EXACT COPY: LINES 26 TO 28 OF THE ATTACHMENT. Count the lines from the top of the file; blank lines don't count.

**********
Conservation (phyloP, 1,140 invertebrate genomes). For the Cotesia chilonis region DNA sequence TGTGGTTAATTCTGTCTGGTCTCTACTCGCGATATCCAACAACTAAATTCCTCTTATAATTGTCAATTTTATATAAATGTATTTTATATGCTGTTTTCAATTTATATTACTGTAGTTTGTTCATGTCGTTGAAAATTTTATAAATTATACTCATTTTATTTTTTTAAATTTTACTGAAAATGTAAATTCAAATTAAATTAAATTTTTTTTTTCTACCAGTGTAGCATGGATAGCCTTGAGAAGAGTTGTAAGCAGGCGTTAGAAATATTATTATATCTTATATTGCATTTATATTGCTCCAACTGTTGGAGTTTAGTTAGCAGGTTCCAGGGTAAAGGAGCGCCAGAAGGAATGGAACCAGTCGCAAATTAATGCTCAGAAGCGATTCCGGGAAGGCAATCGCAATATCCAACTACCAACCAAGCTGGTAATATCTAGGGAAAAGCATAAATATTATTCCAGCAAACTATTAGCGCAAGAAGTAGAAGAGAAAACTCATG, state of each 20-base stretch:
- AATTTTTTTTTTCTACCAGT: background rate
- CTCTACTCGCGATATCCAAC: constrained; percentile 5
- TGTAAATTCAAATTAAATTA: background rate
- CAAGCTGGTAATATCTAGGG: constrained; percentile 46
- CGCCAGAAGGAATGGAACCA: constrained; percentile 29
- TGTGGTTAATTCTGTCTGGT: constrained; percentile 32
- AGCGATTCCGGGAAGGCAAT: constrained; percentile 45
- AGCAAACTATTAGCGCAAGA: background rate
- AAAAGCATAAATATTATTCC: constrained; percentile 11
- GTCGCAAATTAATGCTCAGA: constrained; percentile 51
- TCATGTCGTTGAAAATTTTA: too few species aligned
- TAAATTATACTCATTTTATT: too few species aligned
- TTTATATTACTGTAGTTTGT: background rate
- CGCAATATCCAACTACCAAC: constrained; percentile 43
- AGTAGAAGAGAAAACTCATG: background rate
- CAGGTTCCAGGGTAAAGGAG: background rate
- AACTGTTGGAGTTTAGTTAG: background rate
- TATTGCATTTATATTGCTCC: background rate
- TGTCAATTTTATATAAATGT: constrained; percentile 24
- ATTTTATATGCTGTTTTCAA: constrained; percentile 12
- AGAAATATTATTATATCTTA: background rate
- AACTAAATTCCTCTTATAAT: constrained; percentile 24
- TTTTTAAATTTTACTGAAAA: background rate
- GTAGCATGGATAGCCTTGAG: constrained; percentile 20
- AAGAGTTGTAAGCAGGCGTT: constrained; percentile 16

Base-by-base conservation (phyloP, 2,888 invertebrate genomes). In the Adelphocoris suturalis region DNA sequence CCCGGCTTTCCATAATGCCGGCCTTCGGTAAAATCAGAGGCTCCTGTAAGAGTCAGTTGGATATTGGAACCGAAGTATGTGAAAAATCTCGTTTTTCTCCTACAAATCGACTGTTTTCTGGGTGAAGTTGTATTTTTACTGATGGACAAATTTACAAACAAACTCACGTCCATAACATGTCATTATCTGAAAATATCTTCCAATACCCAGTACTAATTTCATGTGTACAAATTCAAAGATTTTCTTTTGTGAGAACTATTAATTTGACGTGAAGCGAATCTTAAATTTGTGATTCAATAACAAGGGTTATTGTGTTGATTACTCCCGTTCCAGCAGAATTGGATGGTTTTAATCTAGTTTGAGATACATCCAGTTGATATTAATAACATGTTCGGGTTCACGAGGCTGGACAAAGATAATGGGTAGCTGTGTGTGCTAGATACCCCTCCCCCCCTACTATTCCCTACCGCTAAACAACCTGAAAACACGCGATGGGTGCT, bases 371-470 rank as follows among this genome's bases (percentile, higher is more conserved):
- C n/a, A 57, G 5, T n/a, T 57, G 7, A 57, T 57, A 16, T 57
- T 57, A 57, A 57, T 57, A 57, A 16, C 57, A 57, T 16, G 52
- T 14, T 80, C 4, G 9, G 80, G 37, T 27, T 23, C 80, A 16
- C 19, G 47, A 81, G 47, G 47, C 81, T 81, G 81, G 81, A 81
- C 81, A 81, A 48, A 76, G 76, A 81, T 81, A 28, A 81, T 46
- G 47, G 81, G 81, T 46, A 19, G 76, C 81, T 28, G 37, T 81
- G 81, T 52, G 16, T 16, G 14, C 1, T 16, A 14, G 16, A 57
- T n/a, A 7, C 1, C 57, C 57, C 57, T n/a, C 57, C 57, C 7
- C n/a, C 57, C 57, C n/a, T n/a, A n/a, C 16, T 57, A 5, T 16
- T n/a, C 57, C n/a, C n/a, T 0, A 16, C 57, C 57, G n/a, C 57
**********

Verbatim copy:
- AAGAGTTGTAAGCAGGCGTT: constrained; percentile 16

Base-by-base conservation (phyloP, 2,888 invertebrate genomes). In the Adelphocoris suturalis region DNA sequence CCCGGCTTTCCATAATGCCGGCCTTCGGTAAAATCAGAGGCTCCTGTAAGAGTCAGTTGGATATTGGAACCGAAGTATGTGAAAAATCTCGTTTTTCTCCTACAAATCGACTGTTTTCTGGGTGAAGTTGTATTTTTACTGATGGACAAATTTACAAACAAACTCACGTCCATAACATGTCATTATCTGAAAATATCTTCCAATACCCAGTACTAATTTCATGTGTACAAATTCAAAGATTTTCTTTTGTGAGAACTATTAATTTGACGTGAAGCGAATCTTAAATTTGTGATTCAATAACAAGGGTTATTGTGTTGATTACTCCCGTTCCAGCAGAATTGGATGGTTTTAATCTAGTTTGAGATACATCCAGTTGATATTAATAACATGTTCGGGTTCACGAGGCTGGACAAAGATAATGGGTAGCTGTGTGTGCTAGATACCCCTCCCCCCCTACTATTCCCTACCGCTAAACAACCTGAAAACACGCGATGGGTGCT, bases 371-470 rank as follows among this genome's bases (percentile, higher is more conserved):
- C n/a, A 57, G 5, T n/a, T 57, G 7, A 57, T 57, A 16, T 57